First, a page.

File photo of the Walter Pyramid at CSULB.

Cal State Long Beach officials unveiled plans for a new 476-bed dormitory before skeptical neighbors who voiced concerns over increased noise and parking woes Wednesday.

The $102 million courtyard-style Parkside North Housing, planned for the intersection of Earl Warren Drive and Atherton Street, will break ground in July, said Mark Zakhour, campus manager of design and construction.

Several of the residents who learned of the plans at a community meeting at the Los Altos Library seemed less than thrilled. One man, citing years of parking and other frustrations, called the proposal “a joke” and others suggested officials move the dorms to undeveloped Puvungna, the ancient Tongva village and burial site that borders Bellflower.

Camilla Richter, who has lived across from the site for 45 years, said she feared more traffic and noise on busy Atherton Street. “We have beautiful parks, a church, a daycare there,” she said. “It’s a nice place for them to (build) it. I just wish they’d put it somewhere else.”

Jean Quirk, a 36-year resident, agreed. “We don’t need more traffic.  We don’t need more students on Atherton.”

Residents living in the neighborhood bordering the campus’s northern edge also learned that a planned $8 million alumni center that was to go up near the Walter Pyramid will now be built on the site of the 62-year-old Soroptimist House at the center of campus, Zakhour said. The 6,000-square-foot Anna W. Ngai Alumni Center is scheduled to break ground in September and will eventually house the statue honoring embattled campus mascot Prospector Pete.

The new 210-unit dorm should be completed by 2021 and will largely replace older units on campus, particularly at Hillside College, Zakhour said. CSULB students pay about $12,500 annually for room and board.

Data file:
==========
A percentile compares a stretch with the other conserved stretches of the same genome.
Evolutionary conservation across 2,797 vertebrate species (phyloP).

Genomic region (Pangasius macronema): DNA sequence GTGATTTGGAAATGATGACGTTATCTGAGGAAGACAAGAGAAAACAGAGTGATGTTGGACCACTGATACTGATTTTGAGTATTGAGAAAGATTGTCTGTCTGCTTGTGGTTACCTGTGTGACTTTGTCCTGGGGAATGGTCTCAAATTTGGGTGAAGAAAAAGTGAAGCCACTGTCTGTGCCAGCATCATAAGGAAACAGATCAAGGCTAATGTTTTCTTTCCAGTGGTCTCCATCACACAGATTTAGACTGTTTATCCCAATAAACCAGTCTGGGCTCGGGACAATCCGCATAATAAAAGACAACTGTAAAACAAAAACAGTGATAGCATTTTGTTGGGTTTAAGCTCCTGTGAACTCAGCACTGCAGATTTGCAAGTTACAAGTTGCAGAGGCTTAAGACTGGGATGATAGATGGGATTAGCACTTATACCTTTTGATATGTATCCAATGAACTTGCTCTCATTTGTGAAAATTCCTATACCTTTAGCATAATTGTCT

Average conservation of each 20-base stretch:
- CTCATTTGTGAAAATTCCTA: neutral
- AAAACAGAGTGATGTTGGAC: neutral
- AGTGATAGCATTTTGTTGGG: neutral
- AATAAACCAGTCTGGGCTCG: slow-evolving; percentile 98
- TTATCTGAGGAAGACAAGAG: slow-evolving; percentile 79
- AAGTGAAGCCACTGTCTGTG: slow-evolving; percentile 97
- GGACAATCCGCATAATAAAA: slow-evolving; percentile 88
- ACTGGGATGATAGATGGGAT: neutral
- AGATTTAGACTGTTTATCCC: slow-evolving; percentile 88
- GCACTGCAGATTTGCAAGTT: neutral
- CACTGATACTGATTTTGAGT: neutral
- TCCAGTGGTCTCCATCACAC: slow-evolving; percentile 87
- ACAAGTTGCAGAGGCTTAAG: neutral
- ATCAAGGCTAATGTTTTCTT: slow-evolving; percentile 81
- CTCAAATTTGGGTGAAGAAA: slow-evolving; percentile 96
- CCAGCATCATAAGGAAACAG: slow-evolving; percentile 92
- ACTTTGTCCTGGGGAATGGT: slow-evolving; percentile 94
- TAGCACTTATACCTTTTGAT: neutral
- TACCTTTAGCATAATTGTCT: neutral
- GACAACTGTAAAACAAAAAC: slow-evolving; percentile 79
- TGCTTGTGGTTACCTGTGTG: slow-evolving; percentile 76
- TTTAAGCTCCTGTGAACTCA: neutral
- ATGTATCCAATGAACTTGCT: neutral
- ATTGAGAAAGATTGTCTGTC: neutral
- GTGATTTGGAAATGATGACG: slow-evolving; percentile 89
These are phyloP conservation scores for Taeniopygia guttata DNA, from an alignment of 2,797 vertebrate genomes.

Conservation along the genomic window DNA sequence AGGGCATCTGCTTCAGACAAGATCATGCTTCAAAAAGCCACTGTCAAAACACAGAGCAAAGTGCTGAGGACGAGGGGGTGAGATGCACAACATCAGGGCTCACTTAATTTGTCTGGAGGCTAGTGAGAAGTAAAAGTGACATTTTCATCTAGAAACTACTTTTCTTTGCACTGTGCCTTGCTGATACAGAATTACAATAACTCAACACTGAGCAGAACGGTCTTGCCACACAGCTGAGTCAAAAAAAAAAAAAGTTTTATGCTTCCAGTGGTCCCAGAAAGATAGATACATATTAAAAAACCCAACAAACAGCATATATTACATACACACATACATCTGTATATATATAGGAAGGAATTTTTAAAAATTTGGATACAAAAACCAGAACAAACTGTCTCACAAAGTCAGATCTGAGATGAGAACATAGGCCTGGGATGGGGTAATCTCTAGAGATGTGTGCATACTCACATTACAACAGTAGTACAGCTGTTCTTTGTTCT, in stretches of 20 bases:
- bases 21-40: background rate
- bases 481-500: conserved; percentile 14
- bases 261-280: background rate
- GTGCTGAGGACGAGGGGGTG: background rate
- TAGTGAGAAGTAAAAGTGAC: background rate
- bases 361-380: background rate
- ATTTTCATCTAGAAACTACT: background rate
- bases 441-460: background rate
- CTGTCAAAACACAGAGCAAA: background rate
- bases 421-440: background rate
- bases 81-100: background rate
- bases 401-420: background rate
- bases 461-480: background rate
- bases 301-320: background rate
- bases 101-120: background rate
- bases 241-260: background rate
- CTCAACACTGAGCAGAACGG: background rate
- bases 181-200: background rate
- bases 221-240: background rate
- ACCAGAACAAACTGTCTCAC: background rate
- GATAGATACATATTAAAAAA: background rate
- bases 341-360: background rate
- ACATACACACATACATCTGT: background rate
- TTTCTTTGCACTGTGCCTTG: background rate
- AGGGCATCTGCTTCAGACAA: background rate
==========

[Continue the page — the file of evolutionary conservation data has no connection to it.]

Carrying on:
Michele Cesca, the vice president for university relations and development, said there’s an 800-student wait list for dorms. “We do want to keep students on campus,” she said. “We know a lot of these neighborhood (houses) have been converted to these weird sort of dormitories on their own.”

Campus planners used drones to help estimate the sightlines for the planned three-story structure. Dorm windows facing Atherton, including homes and Minnie Gant Elementary school, will be small and there will be just one emergency exit onto the street. A resident asked if that exit could be alarmed.

“At the end of the day, we are trying to meet the needs of the students and the community,” Cesca said, who added the new dorms are part of the 2008 university master plan. “We have really been there very thoughtful about it.”

Fourth District Councilman Daryl Supernaw, who hosted the meeting and has long heard neighbor complaints about parking and multiplying student rentals, said CSULB President Jane Close Conoley has met repeatedly with residents. He said the fact the university is moving the alumni center showed officials listened to neighbor concerns. Now, new dorms are coming this summer.

“For people who have been here a long time, it’s just another development on Atherton,” Supernaw said. “It’s just a general consensus, ‘enough is enough. When is it gonna stop?’”

A rendering shows a new dorm set to break ground on Atherton Street in July.